Today, Apple hosted its annual event, where the famed tech company unveils the season’s newest tech innovations. Going into the announcements, the company was typically tight-lipped, with even Siri telling users who asked for a hint as to what was in store, “Why don't you check a rumors blog? That's what I do.”
Among the newly rolled out products is the iPhone 6s, now complete with a pressure sensitive display and advanced camera. Apple TV also got an upgrade, as did the iPad Pro, which now comes with an optional “Apple pencil” stylus. An interesting edition, because, as Steve Jobs once famously said, “It's like we said on the iPad, if you see a stylus, they blew it.”
Start saving your pennies now; the new iPhones will be released September 25. Other products will be rolled out in November. Discuss
We've been seeing a lot of terrifying robot technology lately. But if this compilation of robots falling down while attempting simple tasks at the DARPA Robotics Challenge in California over the weekend is any indication, robots still have a ways to go before they can overthrow humanity ...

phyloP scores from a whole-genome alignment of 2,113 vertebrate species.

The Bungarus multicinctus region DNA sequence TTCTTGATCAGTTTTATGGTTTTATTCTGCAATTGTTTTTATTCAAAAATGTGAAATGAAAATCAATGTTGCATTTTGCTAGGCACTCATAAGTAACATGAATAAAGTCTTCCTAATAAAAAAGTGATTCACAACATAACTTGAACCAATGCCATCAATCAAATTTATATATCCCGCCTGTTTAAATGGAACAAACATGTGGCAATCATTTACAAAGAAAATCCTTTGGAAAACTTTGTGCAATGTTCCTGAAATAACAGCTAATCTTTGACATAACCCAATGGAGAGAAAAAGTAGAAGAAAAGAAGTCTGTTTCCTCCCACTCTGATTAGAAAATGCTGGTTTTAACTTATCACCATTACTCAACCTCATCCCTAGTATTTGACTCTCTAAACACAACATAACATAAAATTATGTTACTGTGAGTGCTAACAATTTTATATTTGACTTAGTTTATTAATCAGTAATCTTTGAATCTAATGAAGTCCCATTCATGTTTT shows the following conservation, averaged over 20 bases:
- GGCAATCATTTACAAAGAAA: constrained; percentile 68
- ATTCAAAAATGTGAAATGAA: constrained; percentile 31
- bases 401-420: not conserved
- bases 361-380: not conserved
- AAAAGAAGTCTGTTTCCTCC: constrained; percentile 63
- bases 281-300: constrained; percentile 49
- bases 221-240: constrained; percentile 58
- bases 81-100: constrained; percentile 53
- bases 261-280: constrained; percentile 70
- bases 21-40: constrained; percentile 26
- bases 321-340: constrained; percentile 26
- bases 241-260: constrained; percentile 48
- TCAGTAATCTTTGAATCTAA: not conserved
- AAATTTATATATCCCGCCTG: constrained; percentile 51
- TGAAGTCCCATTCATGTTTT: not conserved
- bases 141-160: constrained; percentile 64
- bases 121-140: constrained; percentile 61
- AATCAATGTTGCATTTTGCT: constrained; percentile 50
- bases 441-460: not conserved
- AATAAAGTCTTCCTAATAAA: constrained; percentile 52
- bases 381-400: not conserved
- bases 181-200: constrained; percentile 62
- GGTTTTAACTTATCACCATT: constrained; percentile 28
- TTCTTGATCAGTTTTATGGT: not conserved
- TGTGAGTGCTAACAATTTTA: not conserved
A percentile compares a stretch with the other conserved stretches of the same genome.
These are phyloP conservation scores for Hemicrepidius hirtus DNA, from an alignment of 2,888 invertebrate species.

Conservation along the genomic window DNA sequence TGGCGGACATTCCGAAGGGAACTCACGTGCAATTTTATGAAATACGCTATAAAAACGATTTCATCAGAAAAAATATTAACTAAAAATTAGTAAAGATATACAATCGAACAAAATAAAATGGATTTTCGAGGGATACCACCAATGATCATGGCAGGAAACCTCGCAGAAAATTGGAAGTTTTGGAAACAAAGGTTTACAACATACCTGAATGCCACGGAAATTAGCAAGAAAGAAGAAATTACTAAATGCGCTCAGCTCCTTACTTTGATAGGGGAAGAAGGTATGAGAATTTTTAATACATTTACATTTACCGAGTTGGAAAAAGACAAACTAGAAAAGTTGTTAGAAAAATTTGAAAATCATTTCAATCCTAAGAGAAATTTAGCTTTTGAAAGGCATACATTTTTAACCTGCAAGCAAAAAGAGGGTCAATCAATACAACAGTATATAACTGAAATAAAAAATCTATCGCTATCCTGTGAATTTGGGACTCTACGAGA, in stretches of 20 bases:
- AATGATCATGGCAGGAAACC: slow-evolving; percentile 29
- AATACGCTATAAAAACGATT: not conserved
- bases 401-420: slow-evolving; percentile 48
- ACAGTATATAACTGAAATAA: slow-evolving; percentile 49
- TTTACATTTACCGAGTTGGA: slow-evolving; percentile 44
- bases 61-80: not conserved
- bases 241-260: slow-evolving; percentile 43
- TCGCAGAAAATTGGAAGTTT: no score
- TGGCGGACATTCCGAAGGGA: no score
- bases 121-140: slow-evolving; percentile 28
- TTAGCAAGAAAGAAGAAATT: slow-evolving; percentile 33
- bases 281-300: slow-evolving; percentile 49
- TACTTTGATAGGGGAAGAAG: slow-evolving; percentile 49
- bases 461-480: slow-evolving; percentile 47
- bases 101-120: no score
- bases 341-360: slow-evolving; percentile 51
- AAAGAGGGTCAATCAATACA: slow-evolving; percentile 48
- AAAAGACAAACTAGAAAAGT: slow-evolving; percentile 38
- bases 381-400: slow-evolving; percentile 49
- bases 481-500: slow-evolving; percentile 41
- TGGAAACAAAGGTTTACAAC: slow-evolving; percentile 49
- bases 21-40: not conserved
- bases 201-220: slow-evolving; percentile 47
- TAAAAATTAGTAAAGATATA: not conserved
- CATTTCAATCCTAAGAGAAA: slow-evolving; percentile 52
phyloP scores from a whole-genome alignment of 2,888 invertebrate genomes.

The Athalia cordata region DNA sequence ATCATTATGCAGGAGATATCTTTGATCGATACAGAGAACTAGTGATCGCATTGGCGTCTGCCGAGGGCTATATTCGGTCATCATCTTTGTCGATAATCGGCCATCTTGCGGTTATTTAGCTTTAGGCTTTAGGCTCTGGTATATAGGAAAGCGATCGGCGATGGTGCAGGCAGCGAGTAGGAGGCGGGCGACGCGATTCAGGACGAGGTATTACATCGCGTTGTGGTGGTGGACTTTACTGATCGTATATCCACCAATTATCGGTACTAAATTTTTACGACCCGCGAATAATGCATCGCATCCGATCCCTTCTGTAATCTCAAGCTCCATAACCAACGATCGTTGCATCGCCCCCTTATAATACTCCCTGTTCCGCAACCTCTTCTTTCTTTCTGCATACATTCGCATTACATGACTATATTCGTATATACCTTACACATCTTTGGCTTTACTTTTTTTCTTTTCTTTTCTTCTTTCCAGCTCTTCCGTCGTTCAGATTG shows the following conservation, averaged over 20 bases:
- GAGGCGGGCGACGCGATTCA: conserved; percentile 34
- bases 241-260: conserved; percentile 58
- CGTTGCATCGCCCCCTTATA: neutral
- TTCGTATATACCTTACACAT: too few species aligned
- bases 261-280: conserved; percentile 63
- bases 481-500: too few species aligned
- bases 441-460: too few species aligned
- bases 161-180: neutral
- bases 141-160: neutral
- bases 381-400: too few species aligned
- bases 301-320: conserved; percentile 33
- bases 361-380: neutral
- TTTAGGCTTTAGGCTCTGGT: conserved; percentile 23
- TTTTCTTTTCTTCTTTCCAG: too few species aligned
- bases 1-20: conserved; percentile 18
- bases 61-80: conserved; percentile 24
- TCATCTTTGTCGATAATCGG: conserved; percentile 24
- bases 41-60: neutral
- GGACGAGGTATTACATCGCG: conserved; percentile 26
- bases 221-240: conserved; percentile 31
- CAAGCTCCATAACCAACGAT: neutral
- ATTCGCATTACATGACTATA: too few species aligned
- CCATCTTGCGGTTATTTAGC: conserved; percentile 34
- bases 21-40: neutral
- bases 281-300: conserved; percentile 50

The technology industry has long had a diversity problem. Recent diversity reports of major tech companies show that white males make up the vast majority of their workforce and leadership teams. And according to recent data, only 18 percent of venture-backed startups have at least one female founder. However, tech giant Intel is aiming to help change that. Back in January, the corporation announced it would give $300 million toward workplace diversity efforts. And now, the company is tackling diversity in leadership. Intel Capital, the corporation’s investment branch, announced that it is creating a Diversity Fund of $125 million to invest in helping grow tech startups founded by women or underrepresented minorities. "Our goal with this new fund is to meaningfully support a technology startup workforce more reflective of society, and ultimately to benefit Intel and the broader economy through its success," Brian Krzanich, Intel's CEO, said in a statement ... Discuss
Tech company SplashData has released its annual list of the “Worst Passwords” of the past year (otherwise known as the 25 most common), and just like 2013, “123456” topped the list. The company compiled the list by looking through databases of leaked security information from 2014. Coming in second place was the impenetrable cipher composed of strange digital characters that make up the code “password”. Some other terrible passwords include “qwerty,” “monkey,” “dragon,” “baseball,” “access,” “shadow,” “superman” and most ironically, “trustno1” ... Discuss